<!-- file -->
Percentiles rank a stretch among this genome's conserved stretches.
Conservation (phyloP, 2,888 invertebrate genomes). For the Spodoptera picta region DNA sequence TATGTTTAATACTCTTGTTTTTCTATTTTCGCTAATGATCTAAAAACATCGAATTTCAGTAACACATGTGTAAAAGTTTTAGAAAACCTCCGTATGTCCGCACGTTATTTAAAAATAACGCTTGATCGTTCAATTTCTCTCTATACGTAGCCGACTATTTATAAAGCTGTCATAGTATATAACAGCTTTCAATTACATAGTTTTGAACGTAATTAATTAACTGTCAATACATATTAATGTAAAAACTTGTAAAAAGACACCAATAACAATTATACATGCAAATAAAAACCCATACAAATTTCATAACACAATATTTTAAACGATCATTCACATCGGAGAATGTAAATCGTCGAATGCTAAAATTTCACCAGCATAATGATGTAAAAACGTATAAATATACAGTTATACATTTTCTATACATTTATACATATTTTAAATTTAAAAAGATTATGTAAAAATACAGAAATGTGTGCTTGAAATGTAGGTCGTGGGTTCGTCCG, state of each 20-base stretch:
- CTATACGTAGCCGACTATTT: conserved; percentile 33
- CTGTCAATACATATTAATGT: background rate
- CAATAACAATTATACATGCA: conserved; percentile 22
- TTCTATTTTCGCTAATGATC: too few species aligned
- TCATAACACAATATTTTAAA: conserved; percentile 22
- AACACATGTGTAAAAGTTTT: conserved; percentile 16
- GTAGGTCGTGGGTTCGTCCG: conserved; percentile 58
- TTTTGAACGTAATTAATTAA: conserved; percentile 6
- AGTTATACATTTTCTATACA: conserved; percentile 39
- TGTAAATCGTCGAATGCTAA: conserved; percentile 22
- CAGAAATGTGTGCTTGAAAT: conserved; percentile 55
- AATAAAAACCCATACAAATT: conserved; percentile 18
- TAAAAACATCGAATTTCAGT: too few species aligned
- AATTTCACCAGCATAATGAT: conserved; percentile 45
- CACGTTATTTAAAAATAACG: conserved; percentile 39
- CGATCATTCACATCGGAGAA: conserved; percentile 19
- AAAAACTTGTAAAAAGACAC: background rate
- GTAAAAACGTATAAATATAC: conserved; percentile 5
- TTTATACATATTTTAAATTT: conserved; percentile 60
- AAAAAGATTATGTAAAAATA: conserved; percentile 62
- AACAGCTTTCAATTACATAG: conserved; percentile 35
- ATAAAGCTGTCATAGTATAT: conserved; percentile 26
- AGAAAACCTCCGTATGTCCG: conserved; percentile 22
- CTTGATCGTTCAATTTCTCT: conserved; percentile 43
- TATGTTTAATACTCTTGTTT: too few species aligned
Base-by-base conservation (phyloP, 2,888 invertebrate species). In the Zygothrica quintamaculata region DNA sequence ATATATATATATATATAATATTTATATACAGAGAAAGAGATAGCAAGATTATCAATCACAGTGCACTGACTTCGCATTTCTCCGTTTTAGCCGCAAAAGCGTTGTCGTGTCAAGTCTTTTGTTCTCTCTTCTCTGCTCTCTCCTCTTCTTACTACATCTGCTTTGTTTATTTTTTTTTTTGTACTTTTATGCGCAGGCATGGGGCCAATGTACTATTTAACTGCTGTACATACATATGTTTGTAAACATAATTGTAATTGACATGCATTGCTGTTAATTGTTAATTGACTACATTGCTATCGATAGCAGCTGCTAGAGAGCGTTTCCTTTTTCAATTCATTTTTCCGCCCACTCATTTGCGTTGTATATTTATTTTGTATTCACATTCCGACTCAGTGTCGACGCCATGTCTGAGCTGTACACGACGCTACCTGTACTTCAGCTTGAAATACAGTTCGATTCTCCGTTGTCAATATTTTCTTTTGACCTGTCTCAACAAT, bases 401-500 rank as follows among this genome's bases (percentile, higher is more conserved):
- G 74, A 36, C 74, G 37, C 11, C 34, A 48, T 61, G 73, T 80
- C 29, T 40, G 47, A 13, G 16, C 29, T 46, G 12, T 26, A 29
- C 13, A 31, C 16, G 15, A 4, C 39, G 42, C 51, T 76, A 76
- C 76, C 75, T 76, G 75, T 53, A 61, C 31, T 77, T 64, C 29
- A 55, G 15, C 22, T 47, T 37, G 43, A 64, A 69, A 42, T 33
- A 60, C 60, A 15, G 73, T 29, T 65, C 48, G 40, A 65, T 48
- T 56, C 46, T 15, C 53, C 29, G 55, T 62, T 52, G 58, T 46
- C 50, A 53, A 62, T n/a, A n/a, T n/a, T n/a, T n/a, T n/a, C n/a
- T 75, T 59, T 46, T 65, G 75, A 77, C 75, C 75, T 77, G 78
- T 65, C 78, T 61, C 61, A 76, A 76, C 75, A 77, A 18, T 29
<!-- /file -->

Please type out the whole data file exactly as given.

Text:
Percentiles rank a stretch among this genome's conserved stretches.
Conservation (phyloP, 2,888 invertebrate genomes). For the Spodoptera picta region DNA sequence TATGTTTAATACTCTTGTTTTTCTATTTTCGCTAATGATCTAAAAACATCGAATTTCAGTAACACATGTGTAAAAGTTTTAGAAAACCTCCGTATGTCCGCACGTTATTTAAAAATAACGCTTGATCGTTCAATTTCTCTCTATACGTAGCCGACTATTTATAAAGCTGTCATAGTATATAACAGCTTTCAATTACATAGTTTTGAACGTAATTAATTAACTGTCAATACATATTAATGTAAAAACTTGTAAAAAGACACCAATAACAATTATACATGCAAATAAAAACCCATACAAATTTCATAACACAATATTTTAAACGATCATTCACATCGGAGAATGTAAATCGTCGAATGCTAAAATTTCACCAGCATAATGATGTAAAAACGTATAAATATACAGTTATACATTTTCTATACATTTATACATATTTTAAATTTAAAAAGATTATGTAAAAATACAGAAATGTGTGCTTGAAATGTAGGTCGTGGGTTCGTCCG, state of each 20-base stretch:
- CTATACGTAGCCGACTATTT: conserved; percentile 33
- CTGTCAATACATATTAATGT: background rate
- CAATAACAATTATACATGCA: conserved; percentile 22
- TTCTATTTTCGCTAATGATC: too few species aligned
- TCATAACACAATATTTTAAA: conserved; percentile 22
- AACACATGTGTAAAAGTTTT: conserved; percentile 16
- GTAGGTCGTGGGTTCGTCCG: conserved; percentile 58
- TTTTGAACGTAATTAATTAA: conserved; percentile 6
- AGTTATACATTTTCTATACA: conserved; percentile 39
- TGTAAATCGTCGAATGCTAA: conserved; percentile 22
- CAGAAATGTGTGCTTGAAAT: conserved; percentile 55
- AATAAAAACCCATACAAATT: conserved; percentile 18
- TAAAAACATCGAATTTCAGT: too few species aligned
- AATTTCACCAGCATAATGAT: conserved; percentile 45
- CACGTTATTTAAAAATAACG: conserved; percentile 39
- CGATCATTCACATCGGAGAA: conserved; percentile 19
- AAAAACTTGTAAAAAGACAC: background rate
- GTAAAAACGTATAAATATAC: conserved; percentile 5
- TTTATACATATTTTAAATTT: conserved; percentile 60
- AAAAAGATTATGTAAAAATA: conserved; percentile 62
- AACAGCTTTCAATTACATAG: conserved; percentile 35
- ATAAAGCTGTCATAGTATAT: conserved; percentile 26
- AGAAAACCTCCGTATGTCCG: conserved; percentile 22
- CTTGATCGTTCAATTTCTCT: conserved; percentile 43
- TATGTTTAATACTCTTGTTT: too few species aligned
Base-by-base conservation (phyloP, 2,888 invertebrate species). In the Zygothrica quintamaculata region DNA sequence ATATATATATATATATAATATTTATATACAGAGAAAGAGATAGCAAGATTATCAATCACAGTGCACTGACTTCGCATTTCTCCGTTTTAGCCGCAAAAGCGTTGTCGTGTCAAGTCTTTTGTTCTCTCTTCTCTGCTCTCTCCTCTTCTTACTACATCTGCTTTGTTTATTTTTTTTTTTGTACTTTTATGCGCAGGCATGGGGCCAATGTACTATTTAACTGCTGTACATACATATGTTTGTAAACATAATTGTAATTGACATGCATTGCTGTTAATTGTTAATTGACTACATTGCTATCGATAGCAGCTGCTAGAGAGCGTTTCCTTTTTCAATTCATTTTTCCGCCCACTCATTTGCGTTGTATATTTATTTTGTATTCACATTCCGACTCAGTGTCGACGCCATGTCTGAGCTGTACACGACGCTACCTGTACTTCAGCTTGAAATACAGTTCGATTCTCCGTTGTCAATATTTTCTTTTGACCTGTCTCAACAAT, bases 401-500 rank as follows among this genome's bases (percentile, higher is more conserved):
- G 74, A 36, C 74, G 37, C 11, C 34, A 48, T 61, G 73, T 80
- C 29, T 40, G 47, A 13, G 16, C 29, T 46, G 12, T 26, A 29
- C 13, A 31, C 16, G 15, A 4, C 39, G 42, C 51, T 76, A 76
- C 76, C 75, T 76, G 75, T 53, A 61, C 31, T 77, T 64, C 29
- A 55, G 15, C 22, T 47, T 37, G 43, A 64, A 69, A 42, T 33
- A 60, C 60, A 15, G 73, T 29, T 65, C 48, G 40, A 65, T 48
- T 56, C 46, T 15, C 53, C 29, G 55, T 62, T 52, G 58, T 46
- C 50, A 53, A 62, T n/a, A n/a, T n/a, T n/a, T n/a, T n/a, C n/a
- T 75, T 59, T 46, T 65, G 75, A 77, C 75, C 75, T 77, G 78
- T 65, C 78, T 61, C 61, A 76, A 76, C 75, A 77, A 18, T 29